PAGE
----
A compromise proposal on funding for the second leg of the Dulles Rail project has Virginia kicking in an extra $150 million, in part to help cut down on toll rates on the Dulles toll road; some estimates have the toll rates jumping to as high as $17 over the next 30 years.
But Gov. Bob McDonnell, Republican, said Tuesday that for Virginia to consider ponying up more money to aid the project, the Metropolitan Washing ton Airports Authority (MWAA) should revisit its vote to implement a project labor agreement for the second leg of the 23-mile extension that opponents argue could favor union workers and run afoul of Virginia’s right-to-work law.
On WTOP’s “Ask the Governor” program, he called the board’s reversal on its vote for a controversial, more-expensive underground station at the Dulles Metrorail station “a victory for common sense and a victory for the taxpayer,” but added that they still have a long way to go dealing with structural issues on the board, noting that just 5 of the 13 members are Virginia appointees.
McDonnell also expressed concern about the project labor agreement the board voted to use for contracts on the second leg of the project that sets specific work schedules, wages, and benefits, saying that it would violate the state’s right-to-work laws. Specific language on the agreement, however, has not yet been ironed out.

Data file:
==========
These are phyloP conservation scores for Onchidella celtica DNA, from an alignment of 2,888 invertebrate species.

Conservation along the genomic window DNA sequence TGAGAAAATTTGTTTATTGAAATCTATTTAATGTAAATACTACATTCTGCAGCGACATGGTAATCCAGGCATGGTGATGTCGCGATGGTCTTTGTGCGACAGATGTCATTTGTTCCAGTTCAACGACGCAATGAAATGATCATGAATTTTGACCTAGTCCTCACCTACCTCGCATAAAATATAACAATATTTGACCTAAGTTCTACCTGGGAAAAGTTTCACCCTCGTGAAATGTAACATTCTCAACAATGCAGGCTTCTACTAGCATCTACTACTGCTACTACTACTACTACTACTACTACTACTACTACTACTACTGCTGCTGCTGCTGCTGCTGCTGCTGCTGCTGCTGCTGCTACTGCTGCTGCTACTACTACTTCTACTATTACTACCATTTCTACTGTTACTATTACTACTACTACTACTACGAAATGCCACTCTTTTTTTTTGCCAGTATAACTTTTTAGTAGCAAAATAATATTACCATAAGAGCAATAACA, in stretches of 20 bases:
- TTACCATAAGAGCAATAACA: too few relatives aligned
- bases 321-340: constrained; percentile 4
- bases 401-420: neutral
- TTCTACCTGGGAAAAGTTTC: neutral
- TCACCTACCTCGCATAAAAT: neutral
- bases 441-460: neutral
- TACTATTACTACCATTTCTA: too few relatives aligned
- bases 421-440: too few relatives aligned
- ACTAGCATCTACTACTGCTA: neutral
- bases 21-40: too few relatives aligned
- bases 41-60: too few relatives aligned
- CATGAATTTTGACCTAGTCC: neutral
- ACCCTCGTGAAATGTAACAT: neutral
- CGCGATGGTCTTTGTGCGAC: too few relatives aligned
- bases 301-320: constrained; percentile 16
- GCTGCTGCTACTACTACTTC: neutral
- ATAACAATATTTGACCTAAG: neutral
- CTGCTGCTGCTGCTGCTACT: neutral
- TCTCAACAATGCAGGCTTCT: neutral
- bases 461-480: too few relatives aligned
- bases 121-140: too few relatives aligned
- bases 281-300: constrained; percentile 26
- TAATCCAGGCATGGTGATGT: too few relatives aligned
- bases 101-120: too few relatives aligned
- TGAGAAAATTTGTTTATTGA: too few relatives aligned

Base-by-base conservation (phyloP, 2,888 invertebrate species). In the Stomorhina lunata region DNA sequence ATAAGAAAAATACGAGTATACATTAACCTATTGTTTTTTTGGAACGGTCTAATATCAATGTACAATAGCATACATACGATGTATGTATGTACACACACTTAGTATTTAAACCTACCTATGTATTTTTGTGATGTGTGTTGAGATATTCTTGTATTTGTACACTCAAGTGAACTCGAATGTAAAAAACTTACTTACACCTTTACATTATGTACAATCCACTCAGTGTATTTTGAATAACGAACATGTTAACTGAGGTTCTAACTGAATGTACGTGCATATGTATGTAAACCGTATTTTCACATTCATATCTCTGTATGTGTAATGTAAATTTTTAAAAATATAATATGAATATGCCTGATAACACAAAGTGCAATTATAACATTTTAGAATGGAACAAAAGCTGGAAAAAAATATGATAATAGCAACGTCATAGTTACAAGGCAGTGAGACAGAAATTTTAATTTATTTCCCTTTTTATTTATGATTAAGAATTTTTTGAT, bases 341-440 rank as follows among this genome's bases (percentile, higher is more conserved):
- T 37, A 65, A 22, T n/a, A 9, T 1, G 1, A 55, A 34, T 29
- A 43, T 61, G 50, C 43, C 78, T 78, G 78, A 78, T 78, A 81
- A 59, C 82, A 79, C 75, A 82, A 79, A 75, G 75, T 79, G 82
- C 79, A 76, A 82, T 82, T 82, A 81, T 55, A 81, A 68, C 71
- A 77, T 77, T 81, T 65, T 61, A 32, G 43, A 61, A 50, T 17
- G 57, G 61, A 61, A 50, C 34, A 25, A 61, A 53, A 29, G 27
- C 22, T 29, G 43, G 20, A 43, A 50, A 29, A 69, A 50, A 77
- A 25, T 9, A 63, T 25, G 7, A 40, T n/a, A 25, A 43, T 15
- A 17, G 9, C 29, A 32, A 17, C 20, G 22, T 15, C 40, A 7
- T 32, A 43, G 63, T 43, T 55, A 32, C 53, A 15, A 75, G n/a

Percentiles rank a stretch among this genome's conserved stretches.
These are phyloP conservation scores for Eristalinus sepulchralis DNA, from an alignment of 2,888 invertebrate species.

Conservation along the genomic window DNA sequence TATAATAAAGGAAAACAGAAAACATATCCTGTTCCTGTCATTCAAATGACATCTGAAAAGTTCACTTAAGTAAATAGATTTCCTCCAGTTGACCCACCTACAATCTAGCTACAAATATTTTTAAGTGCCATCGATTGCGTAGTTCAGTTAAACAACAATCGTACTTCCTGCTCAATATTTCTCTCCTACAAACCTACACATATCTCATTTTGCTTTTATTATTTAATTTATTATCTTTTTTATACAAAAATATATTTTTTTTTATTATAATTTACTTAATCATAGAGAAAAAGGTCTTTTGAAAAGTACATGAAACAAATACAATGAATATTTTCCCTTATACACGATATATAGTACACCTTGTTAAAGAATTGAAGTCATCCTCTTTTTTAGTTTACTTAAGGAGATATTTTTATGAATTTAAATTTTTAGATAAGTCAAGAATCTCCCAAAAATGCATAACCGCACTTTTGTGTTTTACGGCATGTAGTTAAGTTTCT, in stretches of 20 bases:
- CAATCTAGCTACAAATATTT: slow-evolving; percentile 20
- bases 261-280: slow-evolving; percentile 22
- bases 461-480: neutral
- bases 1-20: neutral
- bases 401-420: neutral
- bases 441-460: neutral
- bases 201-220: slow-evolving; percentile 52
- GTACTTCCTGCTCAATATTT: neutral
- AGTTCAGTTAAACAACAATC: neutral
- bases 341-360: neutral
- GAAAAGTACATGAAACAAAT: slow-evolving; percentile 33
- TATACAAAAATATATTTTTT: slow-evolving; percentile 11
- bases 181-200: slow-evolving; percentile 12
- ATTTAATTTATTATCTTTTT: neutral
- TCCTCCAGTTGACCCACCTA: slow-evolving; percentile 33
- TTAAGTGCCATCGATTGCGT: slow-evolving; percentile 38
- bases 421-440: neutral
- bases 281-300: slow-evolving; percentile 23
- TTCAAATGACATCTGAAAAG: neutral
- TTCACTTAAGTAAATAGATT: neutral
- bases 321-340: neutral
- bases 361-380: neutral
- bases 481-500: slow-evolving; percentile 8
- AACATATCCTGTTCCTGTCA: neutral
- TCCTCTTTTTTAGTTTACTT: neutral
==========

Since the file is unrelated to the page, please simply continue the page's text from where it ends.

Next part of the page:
Proponents of the measure point to the fact that such an agreement, voluntarily adopted by Dulles Transit Partners after winning the bid for the first leg of the project, has provided a well-trained workforce, steady supply of union construction workers, and a cost-effective project. The cost for the first leg, to run from East Falls Church to eastern Reston, now sits at about $2.75 billion and is scheduled to be completed in 2013.
Opponents, though, including Associated Building Contractors, which represents merit shop contractors, argue that such an agreement would unnecessarily favor out-of-state union members and could drive up the costs of the project by 12 to 18 percent.
“What I cannot have is a structure put in place that dramatically ratchets up the tolls for future Virginians,” said McDonnell.
Dulles Toll Road users are currently on the hook for 75 percent of the cost of Phase 2 of the project, which will run from Wiehle Avenue through the airport and on to Ashburn. Transportation Secretary Ray LaHood, though, has been mediating talks with the airports authority and relevant stakeholders in Loudoun and Fairfax counties in hopes of shaving about $1 billion off of the $3.5 billion project, originally estimated to cost $2.5 billion.